The journalist hears a knock at the door and asks "who is it?" The answer he gets is "It's nobody. I'm the breadman", which may be interpreted in more ways than one by someone with too much education. The whole occupies a page and a half. You could find the same linguistic conundrum in everyday Tamil or Malayalam. Ruchira could write a funny page and a half on this call and response as it sounds to someone who knows only English, or Tamil.
Ma : Khokon, ekhene esho! (Khokon, come here / inge vaa da)
Kid : Jai Ma! (Going, Ma / Porein, Ma)
The jewish mothers example is a variation on a common theme.

Thank you for bringing Syed Mujtaba Ali to my attention, Ruchira. I know next to nothing about Indian and Pakistani literature.

Pepito, too bad that not "a single" good translation of Syed Mujtaba Ali is available in English (I don't know if anyone has attempted it in other languages). Otherwise you would give my recommendations as you did with Vargas Llosa and other South American writers. The piece about the Indian sweets and the Italian customs official that Narayan found on the web is a only a pale version of what was written in the original Bengali. But let me see. If I locate some good books with competent translations of Indian / Pakistani writers, I will e-mail you a short list.

Since you mentioned R.K.Narayan, have you read his My Dateless Diary? Those would definitely fall into the category of 'cronicas' as you have defined it. It came with lovely musings on the ubiquitous ads on 60's TV in the US, his review of the terrible coffee that prevailed in the cafeterias of the time, and more. I used to have a tattered,teddy bear of a copy that always sat in my handbag, pulled out at odd moments when I had to wait in a line. I don't know where it has gone now :(

How about Barthes' Mythologies?

Dean :
Your comment proved too cryptic for me. Perhaps you would elaborate a little. I looked at the link. The TOC had entries that suggest cronicas, but what little textual matter was provided went over my head and might be much too serious for casual readers. Instead of Barthes, people who come to mind in this context are Thurber, Perelman, Dorothy Parker, Fran Lebowitz, Russell Baker, Woody Allen, Calvin Trillin, and a host of other wits when they are not going for out-and-out guffaws and side-splitting laughter, but merely warmth and chuckles.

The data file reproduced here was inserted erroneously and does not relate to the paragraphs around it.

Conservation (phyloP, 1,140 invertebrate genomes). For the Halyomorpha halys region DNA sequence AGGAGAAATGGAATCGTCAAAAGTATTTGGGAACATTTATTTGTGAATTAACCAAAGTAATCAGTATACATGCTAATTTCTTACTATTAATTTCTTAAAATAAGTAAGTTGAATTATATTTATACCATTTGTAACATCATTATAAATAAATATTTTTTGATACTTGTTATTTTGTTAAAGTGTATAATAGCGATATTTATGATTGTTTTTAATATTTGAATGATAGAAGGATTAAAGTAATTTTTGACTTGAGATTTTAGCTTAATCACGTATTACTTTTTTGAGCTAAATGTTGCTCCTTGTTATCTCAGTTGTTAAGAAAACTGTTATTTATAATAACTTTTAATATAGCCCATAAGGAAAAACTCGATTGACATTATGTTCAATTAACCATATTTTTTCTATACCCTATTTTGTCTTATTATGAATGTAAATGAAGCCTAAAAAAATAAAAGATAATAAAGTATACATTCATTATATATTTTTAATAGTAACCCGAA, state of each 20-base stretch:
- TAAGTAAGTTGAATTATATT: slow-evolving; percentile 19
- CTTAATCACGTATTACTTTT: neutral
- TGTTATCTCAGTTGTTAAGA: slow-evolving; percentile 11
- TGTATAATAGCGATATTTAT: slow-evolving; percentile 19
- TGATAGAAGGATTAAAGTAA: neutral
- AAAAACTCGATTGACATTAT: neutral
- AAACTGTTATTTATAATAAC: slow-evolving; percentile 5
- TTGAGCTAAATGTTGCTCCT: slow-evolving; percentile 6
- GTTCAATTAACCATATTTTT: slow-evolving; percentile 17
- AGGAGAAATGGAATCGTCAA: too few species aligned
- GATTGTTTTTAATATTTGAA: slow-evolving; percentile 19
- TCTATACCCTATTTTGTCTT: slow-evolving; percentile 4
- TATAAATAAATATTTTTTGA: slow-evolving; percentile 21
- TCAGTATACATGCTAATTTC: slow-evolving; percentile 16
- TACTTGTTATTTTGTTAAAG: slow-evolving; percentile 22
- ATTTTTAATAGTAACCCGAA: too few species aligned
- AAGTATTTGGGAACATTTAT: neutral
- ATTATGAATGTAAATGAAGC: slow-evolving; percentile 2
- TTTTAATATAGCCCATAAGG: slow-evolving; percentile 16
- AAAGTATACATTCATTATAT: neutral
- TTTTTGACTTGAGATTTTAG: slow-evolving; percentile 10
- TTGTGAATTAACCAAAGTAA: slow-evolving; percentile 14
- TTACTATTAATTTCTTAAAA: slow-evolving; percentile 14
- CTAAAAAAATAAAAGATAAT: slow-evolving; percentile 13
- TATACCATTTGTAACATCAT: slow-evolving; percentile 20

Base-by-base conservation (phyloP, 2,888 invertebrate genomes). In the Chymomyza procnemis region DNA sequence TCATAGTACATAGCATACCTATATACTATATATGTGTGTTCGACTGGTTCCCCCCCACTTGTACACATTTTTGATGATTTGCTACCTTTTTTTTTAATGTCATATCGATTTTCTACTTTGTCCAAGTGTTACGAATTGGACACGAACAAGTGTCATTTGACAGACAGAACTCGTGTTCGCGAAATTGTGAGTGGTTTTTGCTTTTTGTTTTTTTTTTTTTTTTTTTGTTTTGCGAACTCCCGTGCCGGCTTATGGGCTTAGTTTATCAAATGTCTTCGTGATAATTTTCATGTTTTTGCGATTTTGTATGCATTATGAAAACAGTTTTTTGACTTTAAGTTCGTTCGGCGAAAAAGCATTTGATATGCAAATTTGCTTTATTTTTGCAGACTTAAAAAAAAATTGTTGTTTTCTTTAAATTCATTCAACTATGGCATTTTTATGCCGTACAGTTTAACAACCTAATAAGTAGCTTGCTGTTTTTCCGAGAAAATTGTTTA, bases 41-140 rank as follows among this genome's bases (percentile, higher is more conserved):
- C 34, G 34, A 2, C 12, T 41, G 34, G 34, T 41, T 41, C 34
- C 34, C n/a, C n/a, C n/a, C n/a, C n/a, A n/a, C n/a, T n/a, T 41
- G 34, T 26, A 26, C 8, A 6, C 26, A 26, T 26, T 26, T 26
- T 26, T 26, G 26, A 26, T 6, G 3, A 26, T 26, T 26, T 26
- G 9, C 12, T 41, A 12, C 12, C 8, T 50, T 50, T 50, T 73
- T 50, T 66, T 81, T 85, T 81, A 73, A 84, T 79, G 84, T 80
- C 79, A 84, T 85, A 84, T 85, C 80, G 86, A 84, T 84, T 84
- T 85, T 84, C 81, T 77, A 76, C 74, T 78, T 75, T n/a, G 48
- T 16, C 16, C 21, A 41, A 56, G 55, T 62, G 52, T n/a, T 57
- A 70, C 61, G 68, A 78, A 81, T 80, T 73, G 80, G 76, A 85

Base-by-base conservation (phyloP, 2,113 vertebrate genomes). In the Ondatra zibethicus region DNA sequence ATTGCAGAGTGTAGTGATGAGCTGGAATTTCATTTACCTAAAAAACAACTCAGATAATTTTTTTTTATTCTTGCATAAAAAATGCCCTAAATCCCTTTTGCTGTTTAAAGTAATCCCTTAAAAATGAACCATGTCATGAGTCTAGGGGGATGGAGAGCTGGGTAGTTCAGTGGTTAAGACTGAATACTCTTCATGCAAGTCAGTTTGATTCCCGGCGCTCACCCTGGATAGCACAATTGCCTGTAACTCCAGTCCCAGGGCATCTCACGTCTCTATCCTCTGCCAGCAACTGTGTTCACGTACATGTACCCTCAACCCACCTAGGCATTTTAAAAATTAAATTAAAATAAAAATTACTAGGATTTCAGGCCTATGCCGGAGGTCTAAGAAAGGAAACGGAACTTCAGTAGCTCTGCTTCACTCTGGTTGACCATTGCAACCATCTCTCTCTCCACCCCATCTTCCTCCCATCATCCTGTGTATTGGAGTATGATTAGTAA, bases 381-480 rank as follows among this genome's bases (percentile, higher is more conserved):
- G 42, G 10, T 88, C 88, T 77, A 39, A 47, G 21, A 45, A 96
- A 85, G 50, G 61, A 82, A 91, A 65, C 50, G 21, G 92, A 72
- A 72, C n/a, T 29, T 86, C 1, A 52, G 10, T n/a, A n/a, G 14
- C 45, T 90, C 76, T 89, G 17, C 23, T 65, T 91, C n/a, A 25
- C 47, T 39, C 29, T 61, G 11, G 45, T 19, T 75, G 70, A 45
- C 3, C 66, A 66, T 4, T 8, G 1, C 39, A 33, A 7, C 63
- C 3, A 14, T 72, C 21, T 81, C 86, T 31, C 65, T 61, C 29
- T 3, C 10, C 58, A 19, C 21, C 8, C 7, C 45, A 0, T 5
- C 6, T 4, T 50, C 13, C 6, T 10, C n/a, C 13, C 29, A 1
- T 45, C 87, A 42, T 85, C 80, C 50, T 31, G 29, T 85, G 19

I recommended this book to Ruchira after reading much of it. The translator in her introduction called the essays cronicas, even though is no humor intended and no attempt at brevity. She knows better than I. Antonio Lobo Antunes is always mentioned as the writer who should have got the Nobel instead of Saramago (not to denigrate the dead). The New Yorker article is infinitely better than Wikipedia if you want to know about him. He may be closer to Barthes than those I cited above. I haven't read any Barthes but suspect that he appeals more to lit-academics. You may educate me on this.
Another serious writer whose short essays have been called cronicas is the Brazilian Clarice Lispector. Worth looking into also.
It takes effort, a certain mind-set, and considerable skill to make a point with wit in a page or two - and make the reader smile.

Narayan: You are correct that Barthes' appeal is mostly to literary theory types, and Mythologies is not exactly brimming with humor. But it does have funny passages, the humor prompted by the prosaic academic delivery of an insight so familiar, yet expressed so succinctly and precisely. For instance, in the wrestling piece, there is this: "Thus the function of the wrestler is not to win; it is to go exactly through the motions which are expected of him." Barthes is writing in the mid-'50s of a phenomenon perfectly familiar to those of us born at the end of that decade. Part of the humor has to do with the fact that Barthes gives such serious thought to what we typically regard as a put-on and mindless entertainment.

The Lispector comparison is apt in a six-degrees way. Attention has been drawn to Lispector by, among others, Helene Cixous, a feminist literary theorist working in the Barthesian milieu of the academy, call it "postmodern," if you can stomach that term.

Dean : Thanks. I found Lispector through interest in Brazil. If there is a connection with her I'll try to read Barthes some day.